Post Soundtrack: Tectonic Shift by Delerium
I have discovered something called Patients For A Moment that I am going to try and participate in. This month's topic is: How do you cope with transitions?
I have been dwelling on the idea of transitions for several days now, and have found myself oddly baffled by the idea. It isn't that I don't understand the word, nor is it that I do not grasp the idea. After a round with a 24 hour flu, and preparing for my next rheumy appointment tomorrow, I think I have finally settled on why I find it so difficult to write about transitions in my life, and why I can't figure out how to express myself about them.
Perhaps it is because I am so new to my diagnosis, but to me, every day is a transition. Granted, there are bigger ones than the average, everyday stuff, but that's just it... they are simply bigger rather than different. I suppose my biggest transition lately was the diagnosis itself. Having my suspicions proven true was more transition than I cared to have, to be honest. However, even the normal daily challenge of figuring out whether I can go to the store, or to my son's orchestra concert, or just to the mailbox, are more than I care to handle too. It seems like most of my transitions lately have been rather unpleasant.
But that still doesn't really answer the question, does it? For all my wrangling at the idea, I have managed to avoid the question itself. This is probably because the answer is as unpredictable as the transitions themselves. Let me explain a little further.
I have always been an emotional person. I empathize easily with other people. I generally find it very easy to express how I feel at any given moment. Because of this, I had always figured I would be an emotional volcano if anything major ever went wrong. Nine years ago today, I found out just exactly how I would respond in a crisis. Our house caught fire while we were gone to church services. We came home to fire trucks and one very ruined home.
My first frantic thought was how I had to get my son away from there, out of sight of our burned house, away from the potential emotional trauma. Thereafter I settled into a detached frame of mind. I dealt with what needed dealing with, and felt baffled and irritated by the strongly emotional reactions of my friends, who wept for my loss. At the time I didn't notice how cold I was inside. Later on I figured it was due to shock. I had to remind myself it was okay to cry, that it was alright to be upset. I had walled it all away, tried to keep it separate from myself. This reaction surprised me.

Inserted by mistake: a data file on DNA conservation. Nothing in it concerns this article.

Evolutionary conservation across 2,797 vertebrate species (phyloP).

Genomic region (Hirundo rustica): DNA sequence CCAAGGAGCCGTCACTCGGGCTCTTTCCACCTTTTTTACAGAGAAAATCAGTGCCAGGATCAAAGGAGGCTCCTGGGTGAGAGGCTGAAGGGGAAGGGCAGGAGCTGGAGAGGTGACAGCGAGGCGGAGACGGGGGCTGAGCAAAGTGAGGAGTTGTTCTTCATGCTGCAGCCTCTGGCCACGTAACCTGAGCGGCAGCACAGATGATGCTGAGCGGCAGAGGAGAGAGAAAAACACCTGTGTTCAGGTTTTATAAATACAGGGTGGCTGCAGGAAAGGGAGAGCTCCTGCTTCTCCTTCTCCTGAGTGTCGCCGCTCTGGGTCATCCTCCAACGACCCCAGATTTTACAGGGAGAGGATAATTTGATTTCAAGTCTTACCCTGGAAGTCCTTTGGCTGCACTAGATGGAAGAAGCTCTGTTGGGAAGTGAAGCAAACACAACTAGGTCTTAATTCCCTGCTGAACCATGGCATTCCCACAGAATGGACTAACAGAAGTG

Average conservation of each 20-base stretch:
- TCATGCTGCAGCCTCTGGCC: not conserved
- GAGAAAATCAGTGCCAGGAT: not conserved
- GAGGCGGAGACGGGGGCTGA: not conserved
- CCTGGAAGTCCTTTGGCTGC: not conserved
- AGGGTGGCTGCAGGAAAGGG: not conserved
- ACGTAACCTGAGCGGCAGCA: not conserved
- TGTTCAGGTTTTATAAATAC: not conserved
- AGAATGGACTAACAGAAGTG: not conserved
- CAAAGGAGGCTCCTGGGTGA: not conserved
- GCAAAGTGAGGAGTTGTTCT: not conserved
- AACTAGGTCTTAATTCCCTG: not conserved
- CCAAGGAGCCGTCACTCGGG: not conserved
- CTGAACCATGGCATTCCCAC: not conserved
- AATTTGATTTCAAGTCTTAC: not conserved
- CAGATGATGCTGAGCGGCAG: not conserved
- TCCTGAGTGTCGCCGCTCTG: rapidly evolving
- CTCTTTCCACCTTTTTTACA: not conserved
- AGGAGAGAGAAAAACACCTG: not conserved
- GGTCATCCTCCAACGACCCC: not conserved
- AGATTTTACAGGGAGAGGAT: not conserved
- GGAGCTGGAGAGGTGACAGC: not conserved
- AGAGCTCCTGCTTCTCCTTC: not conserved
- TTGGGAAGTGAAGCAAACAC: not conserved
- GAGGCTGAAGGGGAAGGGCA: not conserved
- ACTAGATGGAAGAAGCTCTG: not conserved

I've learned since that this is apparently how I handle things that are too big for me to functionally handle. After I was told by my rheumy two months ago that it was indeed Lupus, I expected to explode. I expected a hysterical bout of tears. It never came. I wept a few shocked tears on the way home, and a few more would leak out over the next few days, but beyond that, nothing.
It is possible this careful calmness is good for me, as it leaves me free to deal with the changing situation. It allows me to deal with things one small item at a time. It's been a process, and still is. How does one adjust mentally and emotionally to something so vastly life-altering and ever-changing? There is no rhythm to fall into, no routine to get used to, no solid new state of life to pace myself with. It adds a whole new layer of unpredictability to life that is one great, giant transition.
Now if only I could feel as calm about the little transitions, and less aggravated by their randomness!